Oh boy. This may get lengthy. This is a subject I try to be very aware of. My daughter is overweight. And she’s 8. And your first commenter (Pete) made me shrivel up when he said he blames the parents. That is always my fear, but I care less about what people are thinking and more about what we are doing to help. So, yes, I think it’s a real issue. As others have pointed out, kids have so much more access to “lazy activities” than when “we” were growing up. It’s hard having a child struggle with this. I feel like outsiders are judging me (it’s the parents fault) and I know I judge myself. I constantly wonder what I am doing wrong. But here are the cold hard facts: She eats well, she’s active (less so in the winter, but still active), and I do not keep junk in the house (not because of her necessarily, but because I have a hard time with portion control. A pint of ice cream is gone in the blink of an eye. But, even on the rare occasion I do have crap in the house, she’s more likely to eat celery, cucumbers, bananas, etc. I finally took her to our doctor after writing down everything she’s served on a daily basis. He reviewed and said the only “flaw” he sees is that she has whole milk. But she only has it on cereal in the morning, and a glass with dinner. I did, however, switch to 1/2%. I feed her well, veggies, fruit, protein, we don’t graze throughout the day. She has a couple glasses of juice a day (and I’m still in the habit of cutting juice with 50% water. It’s what I’ve done with her since day one, and it just stuck.), at 8 she’s never had pop, and we don’t do fast food. During the months there isn’t snow, I go on 3 or 4 mile runs and rides her bike along with me. If I need something from the drugstore, we walk, it’s 2 miles round trip. We also swim, play soccer and run around like lunatics. In the winter, we sled, we play the Wii for hours on end and I often find her hopping on the treadmill when I’m using the heavy bag or the elliptical. At first, I discouraged the treadmill, thinking it seemed more like…I don’t know, a punishment or something. I guess an actual workout machine screams “LOSE WEIGHT” more than a walk to the park does. But I got over it, because she loves it. She also “must be” involved in an activity all year (something my parents required, that transferred over to my parenting), be it dance or gymnastics. I’ve never had a weight problem (aside from side effects from anti-depressants over a decade ago, and when I was pregnant and had medical issues with it), I’m 5’3” and always over around 120lbs. My daughter weighs over 90lbs. BUT, her biological father’s side of the family has weight issues. His mom & sister were (are) obese. It’s incredibly frustrating as a parent to know that I’m doing things “by the book” but that I can’t seem to control this. And being that she’s growing up (and kids are growing up way too fast these days), she’s becoming aware of her weight. Kids are teasing her at school, shopping for clothes for her is heartbreaking (most of the clothes she likes are slim cut, and don’t fit her thighs, her booty or her belly), and she was devastated the other day when she realized that we wear the same size tee shirts. I’ve made it a point to outlaw the word “fat” in this house and that we exercise to be healthy, not to lose weight. And she also knows that a sugary snack here and there and a random trip to McDonald’s (which probably happens a handful of times a year, if even that) are ok. The doctor is currently running blood work to see if she’s got a thyroid issue or anything else (her biological father and I are not in touch, and never will be, which makes this scary) going on. However, he assures me that even though she is overweight, she’s healthy. I know there are some parents out there who don’t care what their child eats and that’s frustrating to me. It’s also frustrating that crap food is so much cheaper and (seemingly) more readily available, part of the reason I very rarely allow her to buy lunch at school.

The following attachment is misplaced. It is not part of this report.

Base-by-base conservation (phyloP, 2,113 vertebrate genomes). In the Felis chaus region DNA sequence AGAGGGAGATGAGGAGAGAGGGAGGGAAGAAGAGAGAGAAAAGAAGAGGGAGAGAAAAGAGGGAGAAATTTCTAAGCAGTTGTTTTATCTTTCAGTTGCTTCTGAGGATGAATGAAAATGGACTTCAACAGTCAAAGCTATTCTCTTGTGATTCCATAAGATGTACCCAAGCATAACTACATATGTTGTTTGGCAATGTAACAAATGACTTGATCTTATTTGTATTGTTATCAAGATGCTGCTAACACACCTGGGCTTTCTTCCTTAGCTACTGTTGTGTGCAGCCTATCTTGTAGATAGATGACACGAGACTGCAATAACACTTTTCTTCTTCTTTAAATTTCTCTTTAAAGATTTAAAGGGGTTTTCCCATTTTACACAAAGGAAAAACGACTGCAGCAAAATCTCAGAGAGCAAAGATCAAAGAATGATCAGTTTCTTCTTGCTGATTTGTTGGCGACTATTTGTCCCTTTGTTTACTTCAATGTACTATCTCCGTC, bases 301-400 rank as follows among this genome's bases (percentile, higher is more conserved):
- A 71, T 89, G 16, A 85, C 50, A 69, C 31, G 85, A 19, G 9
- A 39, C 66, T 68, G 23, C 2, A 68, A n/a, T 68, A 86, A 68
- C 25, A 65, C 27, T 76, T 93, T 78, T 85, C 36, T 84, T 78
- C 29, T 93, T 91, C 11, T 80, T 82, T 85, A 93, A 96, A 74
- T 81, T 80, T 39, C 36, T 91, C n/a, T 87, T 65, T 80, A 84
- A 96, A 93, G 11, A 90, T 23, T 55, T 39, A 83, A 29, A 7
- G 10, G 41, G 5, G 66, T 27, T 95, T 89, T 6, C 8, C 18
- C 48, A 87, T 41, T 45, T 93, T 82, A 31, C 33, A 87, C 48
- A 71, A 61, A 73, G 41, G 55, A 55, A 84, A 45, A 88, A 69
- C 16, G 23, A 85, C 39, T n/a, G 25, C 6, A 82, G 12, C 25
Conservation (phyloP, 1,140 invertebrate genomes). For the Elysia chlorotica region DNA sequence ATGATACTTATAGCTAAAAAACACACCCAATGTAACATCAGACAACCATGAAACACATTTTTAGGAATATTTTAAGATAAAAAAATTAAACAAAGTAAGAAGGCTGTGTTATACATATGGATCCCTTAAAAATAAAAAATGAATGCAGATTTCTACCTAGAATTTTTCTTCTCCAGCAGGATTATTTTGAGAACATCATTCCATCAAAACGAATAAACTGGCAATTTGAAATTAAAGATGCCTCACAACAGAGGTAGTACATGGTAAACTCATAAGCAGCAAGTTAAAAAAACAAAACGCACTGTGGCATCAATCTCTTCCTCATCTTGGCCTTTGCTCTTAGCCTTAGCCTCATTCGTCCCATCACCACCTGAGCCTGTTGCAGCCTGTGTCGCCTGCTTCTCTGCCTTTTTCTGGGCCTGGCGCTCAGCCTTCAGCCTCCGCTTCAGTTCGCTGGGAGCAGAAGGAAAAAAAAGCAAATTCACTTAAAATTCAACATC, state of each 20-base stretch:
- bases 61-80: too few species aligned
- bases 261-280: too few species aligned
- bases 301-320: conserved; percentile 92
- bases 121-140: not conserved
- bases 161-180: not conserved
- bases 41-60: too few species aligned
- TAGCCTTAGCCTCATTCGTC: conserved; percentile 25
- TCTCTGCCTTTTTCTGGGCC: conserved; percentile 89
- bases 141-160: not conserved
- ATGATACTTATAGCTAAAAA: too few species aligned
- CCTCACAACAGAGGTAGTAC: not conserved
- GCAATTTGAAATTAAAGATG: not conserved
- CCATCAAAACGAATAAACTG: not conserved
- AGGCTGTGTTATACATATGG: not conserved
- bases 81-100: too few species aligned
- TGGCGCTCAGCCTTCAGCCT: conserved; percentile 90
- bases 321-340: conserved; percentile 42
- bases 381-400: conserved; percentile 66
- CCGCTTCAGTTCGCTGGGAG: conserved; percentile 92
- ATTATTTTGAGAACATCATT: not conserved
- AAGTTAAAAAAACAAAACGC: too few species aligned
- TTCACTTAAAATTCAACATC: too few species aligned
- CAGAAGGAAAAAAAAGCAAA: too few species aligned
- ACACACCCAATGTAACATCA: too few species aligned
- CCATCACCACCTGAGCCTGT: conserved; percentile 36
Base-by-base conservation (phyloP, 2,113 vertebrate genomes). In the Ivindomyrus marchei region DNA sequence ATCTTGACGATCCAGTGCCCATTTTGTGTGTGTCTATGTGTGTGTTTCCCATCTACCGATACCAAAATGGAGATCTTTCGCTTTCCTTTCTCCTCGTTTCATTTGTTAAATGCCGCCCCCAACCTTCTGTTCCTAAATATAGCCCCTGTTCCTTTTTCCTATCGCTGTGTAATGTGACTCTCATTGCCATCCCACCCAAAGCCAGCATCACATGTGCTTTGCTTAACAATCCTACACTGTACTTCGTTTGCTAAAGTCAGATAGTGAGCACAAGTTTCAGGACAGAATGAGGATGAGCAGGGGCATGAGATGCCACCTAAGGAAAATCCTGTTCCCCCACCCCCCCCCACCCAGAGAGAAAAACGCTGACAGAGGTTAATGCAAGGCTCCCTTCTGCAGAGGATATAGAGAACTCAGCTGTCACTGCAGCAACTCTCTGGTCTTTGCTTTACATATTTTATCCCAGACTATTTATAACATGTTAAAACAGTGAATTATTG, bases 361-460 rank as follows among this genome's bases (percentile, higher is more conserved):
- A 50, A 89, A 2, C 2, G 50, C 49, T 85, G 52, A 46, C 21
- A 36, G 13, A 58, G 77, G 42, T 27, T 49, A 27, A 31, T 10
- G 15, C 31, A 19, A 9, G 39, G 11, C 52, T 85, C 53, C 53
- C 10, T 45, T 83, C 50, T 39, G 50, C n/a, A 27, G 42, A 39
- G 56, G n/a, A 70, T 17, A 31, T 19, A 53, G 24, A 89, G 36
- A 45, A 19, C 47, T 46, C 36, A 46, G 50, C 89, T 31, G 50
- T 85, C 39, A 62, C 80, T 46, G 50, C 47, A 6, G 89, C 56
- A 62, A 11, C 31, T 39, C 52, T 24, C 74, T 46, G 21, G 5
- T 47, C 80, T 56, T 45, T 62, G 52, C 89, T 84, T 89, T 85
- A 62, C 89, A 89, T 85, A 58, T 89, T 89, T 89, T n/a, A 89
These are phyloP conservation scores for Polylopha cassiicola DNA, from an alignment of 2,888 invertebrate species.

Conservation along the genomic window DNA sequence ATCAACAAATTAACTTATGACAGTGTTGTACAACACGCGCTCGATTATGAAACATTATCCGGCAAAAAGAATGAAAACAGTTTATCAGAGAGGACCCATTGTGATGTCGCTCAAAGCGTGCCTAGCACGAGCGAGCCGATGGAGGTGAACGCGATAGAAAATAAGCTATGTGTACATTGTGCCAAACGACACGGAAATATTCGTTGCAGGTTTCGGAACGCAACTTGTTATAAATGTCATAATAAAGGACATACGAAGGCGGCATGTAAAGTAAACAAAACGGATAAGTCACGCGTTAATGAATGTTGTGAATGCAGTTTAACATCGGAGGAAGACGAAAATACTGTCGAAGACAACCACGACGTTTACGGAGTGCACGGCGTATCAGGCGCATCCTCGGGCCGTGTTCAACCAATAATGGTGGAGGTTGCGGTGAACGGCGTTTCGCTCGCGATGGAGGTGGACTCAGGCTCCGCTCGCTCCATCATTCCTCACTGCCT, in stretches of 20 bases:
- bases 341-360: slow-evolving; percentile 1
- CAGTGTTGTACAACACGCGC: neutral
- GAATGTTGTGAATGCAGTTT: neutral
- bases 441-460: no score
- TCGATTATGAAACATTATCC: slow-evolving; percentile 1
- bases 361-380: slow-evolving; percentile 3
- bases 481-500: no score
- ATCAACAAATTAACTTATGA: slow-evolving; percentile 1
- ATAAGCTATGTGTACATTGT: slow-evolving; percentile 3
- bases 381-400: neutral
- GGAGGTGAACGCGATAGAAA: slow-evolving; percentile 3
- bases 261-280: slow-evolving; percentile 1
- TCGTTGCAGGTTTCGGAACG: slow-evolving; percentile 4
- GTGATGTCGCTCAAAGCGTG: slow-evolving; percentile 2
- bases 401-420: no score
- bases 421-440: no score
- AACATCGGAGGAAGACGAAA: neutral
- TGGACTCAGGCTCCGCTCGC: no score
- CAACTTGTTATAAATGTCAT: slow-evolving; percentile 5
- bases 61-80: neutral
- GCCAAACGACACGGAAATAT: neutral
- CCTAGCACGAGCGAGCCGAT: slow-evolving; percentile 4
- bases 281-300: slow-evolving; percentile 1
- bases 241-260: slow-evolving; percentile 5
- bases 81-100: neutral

So yes, I think the issue is real and worthy of concern.
I think it’s important to teach kids about this, and to “intervene” at a young age, so bad habits are nipped in the bud.

I think that health can be independent of weight…until a certain point. I know people who are overweight and healthy (my daughter being a young example), but no one can convince me that someone weighing 400lbs is healthy.

I don’t know at what age children should be allowed to make these decisions for themselves. I guess it depends on the kid. I know my daughter, if given the choice, would sit on her butt all day long watching TV. But it’s not an option for her, and I’m hoping that one day getting out and riding her bike will sound more appealing than watching TV. But she’s my daughter, and her health is my responsibility.

Alina
12 years ago